The US-Iran standoff may contribute to strengthening of the Russian currency, experts polled by TASS suggest. Nevertheless, the influence of the situation on emerging markets and global economy in general remains controversial and dependent on various scenarios of events unfolding in the future.
The US launched a strike on Baghdad’s airport on January 3 killing Iranian IRGC-Quds Force commander Qassem Soleiman. Early on January 8, it was reported that Iran retaliated by launching missile strikes on US facilities in Iraq.
The escalation of the US-Iran conflict pushed the price of oil up - due to potential US’ strikes on Iran’s oil facilities, as well as the price of gold - due to mounting geopolitical risks. Experts interviewed by TASS believe that oil prices may climb above $70 per barrel, which in its turn may become the reason of the Russian currency's strengthening.
Experts’ outlook on Russian market
BCS Premier Senior Analyst Sergey Suverov considers it possible that the growth of the oil price will support the Russian ruble. However, further development of the conflict is fraught with investors withdrawing from risky assets.
"The influence on the ruble’s exchange rate is controversial. On the one hand, the dollar as the main global currency rises amid geopolitical uncertainty, but on the other hand, the growth of the oil price fuels the ruble’s strengthening. The conflict’s development and its escalation jeopardize stock markets and is fraught with investors’ withdrawing from risky assets, particularly the emerging markets," he explained.
The Middle Eastern escalation scenario may put pressure on oil supply, send commodities prices higher and strengthen the ruble’s exchange rate in the short-term, Vasilisa Baranova, an analyst with the ACRA analytical credit rating agency, suggests. However, that effect is likely to be moderate due to regular forex purchases by the Russian Finance Ministry, which reduce the dependency of the ruble’s exchange rate on oil price fluctuations, she added.
Baranova also noted that investors’ shift to higher-quality assets with concurrent decline of demand for riskier assets of developing markets, including the ruble, will weaken it. In its base-case scenario, ACRA expects the average annual exchange rate of the ruble at around 66-67 rubles per dollar in 2020.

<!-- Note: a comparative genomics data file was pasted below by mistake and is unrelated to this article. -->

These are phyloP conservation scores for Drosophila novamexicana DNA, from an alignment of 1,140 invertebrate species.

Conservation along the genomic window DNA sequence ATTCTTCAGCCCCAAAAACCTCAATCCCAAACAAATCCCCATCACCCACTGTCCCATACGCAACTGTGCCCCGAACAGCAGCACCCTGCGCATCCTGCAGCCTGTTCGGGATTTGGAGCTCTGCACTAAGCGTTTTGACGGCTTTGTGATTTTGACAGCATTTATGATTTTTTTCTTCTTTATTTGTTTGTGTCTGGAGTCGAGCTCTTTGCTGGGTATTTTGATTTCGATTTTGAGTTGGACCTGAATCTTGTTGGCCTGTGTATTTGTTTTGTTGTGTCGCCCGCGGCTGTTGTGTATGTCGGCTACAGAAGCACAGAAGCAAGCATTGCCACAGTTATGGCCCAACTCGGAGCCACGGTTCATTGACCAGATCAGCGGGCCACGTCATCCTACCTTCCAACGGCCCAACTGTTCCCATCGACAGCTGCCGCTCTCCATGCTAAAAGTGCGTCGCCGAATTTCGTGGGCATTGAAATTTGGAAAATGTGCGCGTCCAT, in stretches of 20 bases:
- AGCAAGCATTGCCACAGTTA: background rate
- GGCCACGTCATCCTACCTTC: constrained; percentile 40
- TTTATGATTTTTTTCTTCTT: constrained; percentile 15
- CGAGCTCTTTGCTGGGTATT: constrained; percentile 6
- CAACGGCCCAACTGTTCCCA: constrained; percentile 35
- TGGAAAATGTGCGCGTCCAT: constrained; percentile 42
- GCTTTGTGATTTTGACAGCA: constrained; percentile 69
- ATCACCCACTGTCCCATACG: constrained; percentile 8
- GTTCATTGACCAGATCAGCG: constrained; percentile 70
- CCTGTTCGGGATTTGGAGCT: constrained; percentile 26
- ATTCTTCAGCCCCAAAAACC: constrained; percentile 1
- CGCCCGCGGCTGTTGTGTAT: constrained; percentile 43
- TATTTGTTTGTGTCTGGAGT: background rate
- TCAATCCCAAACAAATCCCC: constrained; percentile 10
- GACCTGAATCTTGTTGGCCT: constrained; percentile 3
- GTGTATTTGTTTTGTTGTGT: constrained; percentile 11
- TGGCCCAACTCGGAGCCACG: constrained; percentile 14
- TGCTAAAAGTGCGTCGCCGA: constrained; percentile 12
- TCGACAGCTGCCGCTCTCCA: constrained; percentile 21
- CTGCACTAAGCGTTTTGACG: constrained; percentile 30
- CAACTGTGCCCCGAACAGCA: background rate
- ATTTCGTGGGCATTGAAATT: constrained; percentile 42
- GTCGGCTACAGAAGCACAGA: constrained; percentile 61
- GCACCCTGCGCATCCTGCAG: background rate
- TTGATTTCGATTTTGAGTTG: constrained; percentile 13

Finam’s Sergei Drozdov suggests that the ruble hardly responds to the oil price hike or the Middle-Eastern conflict, whereas the Russian stocks continue hitting all-time highs, regarding both the MOEX and RTS indices.
"Such surges will not affect the Russian economy overall. Oil (prices) hikes will be positive for Russia’s budget, though they will be quick and minor," he explained. The expert assumes that it is difficult so far to project in which direction the ruble’s exchange rate will move against the dollar. However, the (ruble’s) exchange rate may rise to 63-64 rubles in case of negative developments on stock markets, Drozdov said, adding though that he does not rule out that the Russian currency will strengthen further to 60-61 rubles due to the current consolidation.
Conflict’s influence on global economy
"The conflict will hardly have any influence on the global economy. At this stage, the incident looks local, unlikely to develop negatively in the future. Even western experts say that it will most likely shift to the diplomatic level. Moreover, 2020 is the year of the US election and US President Donald Trump is unlikely to rush into a war with Iran - far too big risks," Drozdov said.
On the other hand, the worsening of the US’ relations with Iran is still unsurprising, he added. "US President needed to distract attention from impeachment. America has always traditionally dodged domestic problems through creating trouble spots somewhere globally - most recently in the Middle East. Previously it happened during the 2008 crisis as the US escalated relations with Iraq and Libya to distract attention from its economy," he noted.
The expert added that in case of further escalation of the conflict the oil price might breach the $71 per barrel mark, "which will be gradually neutralized similar to the situation with drones attacking infrastructure of Saudi Arabia (in September 2019 - TASS)."
Meanwhile, BCS’ Sergey Suverov expects the possibility of oil prices rising above $70 per barrel to trigger global inflation and bring international economy closer to recession thus, boosting the stagflation risks in the US.
Senior Manager at the NCR Rating Agency Alexander Proklov shares the view that the key question today is how far the US-Iran conflict will go and how long it will last. Nevertheless, the expert does not expect the short-term crisis in the Middle East to have a major effect on the global economy.